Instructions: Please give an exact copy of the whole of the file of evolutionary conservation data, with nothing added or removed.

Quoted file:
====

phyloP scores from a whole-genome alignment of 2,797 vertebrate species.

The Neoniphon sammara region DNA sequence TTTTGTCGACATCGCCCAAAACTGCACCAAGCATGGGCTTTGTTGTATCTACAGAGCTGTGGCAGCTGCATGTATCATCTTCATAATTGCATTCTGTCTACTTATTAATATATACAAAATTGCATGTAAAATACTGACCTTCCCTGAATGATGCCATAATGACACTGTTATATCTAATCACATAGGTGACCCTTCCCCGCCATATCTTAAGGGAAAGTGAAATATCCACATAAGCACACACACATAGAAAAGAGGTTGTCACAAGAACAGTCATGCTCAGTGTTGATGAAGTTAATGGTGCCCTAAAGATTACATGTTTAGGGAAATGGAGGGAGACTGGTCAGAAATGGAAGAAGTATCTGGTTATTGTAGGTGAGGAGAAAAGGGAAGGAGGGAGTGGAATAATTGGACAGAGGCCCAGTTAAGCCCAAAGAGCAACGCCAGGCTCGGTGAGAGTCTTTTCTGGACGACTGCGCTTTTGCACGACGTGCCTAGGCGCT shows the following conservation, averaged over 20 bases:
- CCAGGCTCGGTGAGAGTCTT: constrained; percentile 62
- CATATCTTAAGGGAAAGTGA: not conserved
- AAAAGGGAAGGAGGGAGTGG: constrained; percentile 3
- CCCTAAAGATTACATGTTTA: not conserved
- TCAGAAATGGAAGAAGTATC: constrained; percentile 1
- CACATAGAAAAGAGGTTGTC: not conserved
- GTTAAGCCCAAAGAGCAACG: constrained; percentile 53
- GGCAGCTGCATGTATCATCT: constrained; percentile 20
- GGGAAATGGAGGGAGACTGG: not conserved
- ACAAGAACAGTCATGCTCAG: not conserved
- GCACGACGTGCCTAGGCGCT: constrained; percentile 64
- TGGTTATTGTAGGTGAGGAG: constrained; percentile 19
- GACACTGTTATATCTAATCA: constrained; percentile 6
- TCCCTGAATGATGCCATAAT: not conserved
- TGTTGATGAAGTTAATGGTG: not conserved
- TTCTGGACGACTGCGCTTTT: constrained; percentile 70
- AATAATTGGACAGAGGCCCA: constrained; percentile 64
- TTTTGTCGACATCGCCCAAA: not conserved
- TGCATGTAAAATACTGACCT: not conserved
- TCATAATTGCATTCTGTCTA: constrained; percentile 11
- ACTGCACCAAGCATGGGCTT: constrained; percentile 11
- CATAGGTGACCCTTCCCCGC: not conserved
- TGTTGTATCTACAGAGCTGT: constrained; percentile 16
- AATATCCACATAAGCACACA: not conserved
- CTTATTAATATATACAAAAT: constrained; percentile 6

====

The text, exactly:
phyloP scores from a whole-genome alignment of 2,797 vertebrate species.

The Neoniphon sammara region DNA sequence TTTTGTCGACATCGCCCAAAACTGCACCAAGCATGGGCTTTGTTGTATCTACAGAGCTGTGGCAGCTGCATGTATCATCTTCATAATTGCATTCTGTCTACTTATTAATATATACAAAATTGCATGTAAAATACTGACCTTCCCTGAATGATGCCATAATGACACTGTTATATCTAATCACATAGGTGACCCTTCCCCGCCATATCTTAAGGGAAAGTGAAATATCCACATAAGCACACACACATAGAAAAGAGGTTGTCACAAGAACAGTCATGCTCAGTGTTGATGAAGTTAATGGTGCCCTAAAGATTACATGTTTAGGGAAATGGAGGGAGACTGGTCAGAAATGGAAGAAGTATCTGGTTATTGTAGGTGAGGAGAAAAGGGAAGGAGGGAGTGGAATAATTGGACAGAGGCCCAGTTAAGCCCAAAGAGCAACGCCAGGCTCGGTGAGAGTCTTTTCTGGACGACTGCGCTTTTGCACGACGTGCCTAGGCGCT shows the following conservation, averaged over 20 bases:
- CCAGGCTCGGTGAGAGTCTT: constrained; percentile 62
- CATATCTTAAGGGAAAGTGA: not conserved
- AAAAGGGAAGGAGGGAGTGG: constrained; percentile 3
- CCCTAAAGATTACATGTTTA: not conserved
- TCAGAAATGGAAGAAGTATC: constrained; percentile 1
- CACATAGAAAAGAGGTTGTC: not conserved
- GTTAAGCCCAAAGAGCAACG: constrained; percentile 53
- GGCAGCTGCATGTATCATCT: constrained; percentile 20
- GGGAAATGGAGGGAGACTGG: not conserved
- ACAAGAACAGTCATGCTCAG: not conserved
- GCACGACGTGCCTAGGCGCT: constrained; percentile 64
- TGGTTATTGTAGGTGAGGAG: constrained; percentile 19
- GACACTGTTATATCTAATCA: constrained; percentile 6
- TCCCTGAATGATGCCATAAT: not conserved
- TGTTGATGAAGTTAATGGTG: not conserved
- TTCTGGACGACTGCGCTTTT: constrained; percentile 70
- AATAATTGGACAGAGGCCCA: constrained; percentile 64
- TTTTGTCGACATCGCCCAAA: not conserved
- TGCATGTAAAATACTGACCT: not conserved
- TCATAATTGCATTCTGTCTA: constrained; percentile 11
- ACTGCACCAAGCATGGGCTT: constrained; percentile 11
- CATAGGTGACCCTTCCCCGC: not conserved
- TGTTGTATCTACAGAGCTGT: constrained; percentile 16
- AATATCCACATAAGCACACA: not conserved
- CTTATTAATATATACAAAAT: constrained; percentile 6